Over the next six years, the global ML market size is expected to grow from $21.17 billion in 2022 to $209.91 billion in 2029. Expecting this growth means that in 2023, organizations will see a paradigm shift in how they prioritize ML investments, Spiceworks reports.

Most companies say they are using six different tools to build models and learn, with executives focusing more on downstream ML capabilities such as observability and function management. The shift from building complex, company-wide ML models to smaller, task-focused models increases their portability and reduces barriers to market. And today we’ve chosen to introduce you to the top four ML trends that Spiceworks presents.

Generative AI
Generative AI can create new content, including audio, code, images, text, simulations, and videos. It uses deep neural networks with billions of parameters to enable complex pattern recognition.

Unsupervised or semi-supervised learning algorithms are making huge strides in accelerating research and development (R&D) cycles in the medical and financial forecasting fields.

The sector will be increasingly regulated. The EU’s AI law, the US Privacy and Data Protection Act and the Open Source Software Assurance Act are all breaking the mould to promote the safety and security of modern technological lifestyles. Whether your company has entered the world of ML or not, enterprises should be aware of these acts and plan strategies to strengthen fraud detection to mitigate risks against the latest ML tools.

Computer vision
Computer vision (CV) accounts for the largest share of the AI and ML market. It is a field of AI that can capture, process and analyze real-world images, enabling the extraction of meaningful, contextual information.

One of the sectors where CV is making an impact is the automotive industry. It can detect defects in the bodywork of cars and underpin the development of applications such as self-driving cars. High-resolution cameras with background CV systems identify surrounding objects, people and movements that automatically trigger the vehicle’s response.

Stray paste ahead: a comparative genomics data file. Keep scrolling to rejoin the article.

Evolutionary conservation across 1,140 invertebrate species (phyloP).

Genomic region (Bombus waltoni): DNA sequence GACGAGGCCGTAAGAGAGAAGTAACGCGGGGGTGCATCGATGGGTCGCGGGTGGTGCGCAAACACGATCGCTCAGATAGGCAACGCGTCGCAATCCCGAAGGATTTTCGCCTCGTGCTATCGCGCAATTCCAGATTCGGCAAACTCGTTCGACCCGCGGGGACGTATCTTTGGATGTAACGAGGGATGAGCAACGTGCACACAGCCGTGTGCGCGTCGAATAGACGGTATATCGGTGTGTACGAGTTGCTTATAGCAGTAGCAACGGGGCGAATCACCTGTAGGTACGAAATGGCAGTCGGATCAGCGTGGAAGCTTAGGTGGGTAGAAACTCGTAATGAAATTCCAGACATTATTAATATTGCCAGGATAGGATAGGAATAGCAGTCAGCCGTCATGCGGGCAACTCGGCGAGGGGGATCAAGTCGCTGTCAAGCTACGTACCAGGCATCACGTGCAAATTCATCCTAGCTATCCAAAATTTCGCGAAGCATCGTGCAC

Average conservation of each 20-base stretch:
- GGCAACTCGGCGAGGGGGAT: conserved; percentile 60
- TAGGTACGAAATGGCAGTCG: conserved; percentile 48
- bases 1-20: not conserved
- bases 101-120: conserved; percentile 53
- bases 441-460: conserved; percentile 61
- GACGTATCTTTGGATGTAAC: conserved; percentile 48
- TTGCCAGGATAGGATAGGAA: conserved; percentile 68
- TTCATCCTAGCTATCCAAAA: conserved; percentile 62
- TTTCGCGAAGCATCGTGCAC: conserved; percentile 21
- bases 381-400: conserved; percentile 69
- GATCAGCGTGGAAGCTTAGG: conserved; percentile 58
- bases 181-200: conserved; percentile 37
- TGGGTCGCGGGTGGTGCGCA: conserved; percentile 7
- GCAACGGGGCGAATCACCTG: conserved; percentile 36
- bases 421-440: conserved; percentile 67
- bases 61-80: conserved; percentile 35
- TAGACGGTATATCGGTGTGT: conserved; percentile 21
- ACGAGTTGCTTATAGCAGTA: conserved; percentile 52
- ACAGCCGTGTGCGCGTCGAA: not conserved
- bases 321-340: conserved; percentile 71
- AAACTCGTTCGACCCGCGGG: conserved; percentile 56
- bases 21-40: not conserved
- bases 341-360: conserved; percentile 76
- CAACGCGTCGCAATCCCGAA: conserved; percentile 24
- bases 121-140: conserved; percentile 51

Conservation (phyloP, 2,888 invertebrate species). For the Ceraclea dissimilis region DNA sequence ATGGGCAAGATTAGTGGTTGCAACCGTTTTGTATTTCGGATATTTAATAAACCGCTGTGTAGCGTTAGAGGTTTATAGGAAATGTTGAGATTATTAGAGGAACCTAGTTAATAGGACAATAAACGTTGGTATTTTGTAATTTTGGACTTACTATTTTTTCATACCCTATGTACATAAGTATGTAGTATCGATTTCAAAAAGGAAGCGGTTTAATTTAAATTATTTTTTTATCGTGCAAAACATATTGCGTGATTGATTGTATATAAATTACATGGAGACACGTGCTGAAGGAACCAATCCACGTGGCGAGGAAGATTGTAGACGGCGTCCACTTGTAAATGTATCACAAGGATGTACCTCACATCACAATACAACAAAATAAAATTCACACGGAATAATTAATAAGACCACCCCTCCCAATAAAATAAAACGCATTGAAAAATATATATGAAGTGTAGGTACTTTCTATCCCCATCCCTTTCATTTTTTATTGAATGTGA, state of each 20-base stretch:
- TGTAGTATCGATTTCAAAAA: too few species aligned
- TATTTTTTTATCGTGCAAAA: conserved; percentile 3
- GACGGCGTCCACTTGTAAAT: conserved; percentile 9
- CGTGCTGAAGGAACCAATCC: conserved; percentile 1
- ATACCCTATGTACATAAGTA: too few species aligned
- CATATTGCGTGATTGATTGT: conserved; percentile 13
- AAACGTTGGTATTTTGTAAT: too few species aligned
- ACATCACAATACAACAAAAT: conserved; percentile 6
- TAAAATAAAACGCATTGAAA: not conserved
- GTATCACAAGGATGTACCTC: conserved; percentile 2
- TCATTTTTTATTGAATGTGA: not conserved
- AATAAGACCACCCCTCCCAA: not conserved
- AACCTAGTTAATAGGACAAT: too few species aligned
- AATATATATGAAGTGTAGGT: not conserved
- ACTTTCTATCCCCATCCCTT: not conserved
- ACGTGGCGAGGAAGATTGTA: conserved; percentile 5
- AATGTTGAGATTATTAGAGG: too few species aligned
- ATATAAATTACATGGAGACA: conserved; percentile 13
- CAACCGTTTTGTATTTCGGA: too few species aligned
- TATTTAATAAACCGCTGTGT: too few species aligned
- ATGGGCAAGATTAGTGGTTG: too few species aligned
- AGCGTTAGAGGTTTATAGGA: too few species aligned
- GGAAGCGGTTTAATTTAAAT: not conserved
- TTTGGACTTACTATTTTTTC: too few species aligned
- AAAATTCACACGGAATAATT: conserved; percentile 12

Increasingly, it will help maintenance service providers perform efficient and thorough inspections by using cameras to identify dents and mechanical parts that are out of place. Using CV, engineers can process the images and identify discrepancies within seconds.

Cross-industry AI Synergy
ML will be less concerned with company-specific models and more with data-driven models that can be used across sectors.

Doctors and scientists are experimenting with ML and CV technologies, training them to recognize and classify rare genetic skin conditions. Specialists walk the aisles, in some cases hourly, to count merchandise and ensure product availability. But what if they put CV apps on the shelves to help them monitor real-time inventory?

As companies begin to share the investment cost of tools that can analyze visual patterns and detect everything from rare diseases to product movement, more experimentation and affordable models can be created.

Late adopters are increasingly looking at use cases from more mature ML industries, such as automotive and healthcare, and adapting them to support their business needs.

ML Data Scientist Upskilling vs. Low-code solutions

Codeless and low-code (LCNC) platforms allow users with or without programming language knowledge to manage and build ML tools through intuitive interfaces such as point-and-click and drop-down menus.

ML use cases are expanding rapidly as developers begin to reinvent workflows based on what the technology can provide. AI people can re-engineer systems by pre-programming them to proactively deliver alerts and red flags to users when certain triggers are reached.

Nonetheless, LCNC tools are fundamentally limited in the scope of customization by design. Highly skilled software engineers will be needed to build, monitor, and scale these platforms. The latter needs are likely to lead to a demand for distinct new positions, such as human-computer interaction managers.

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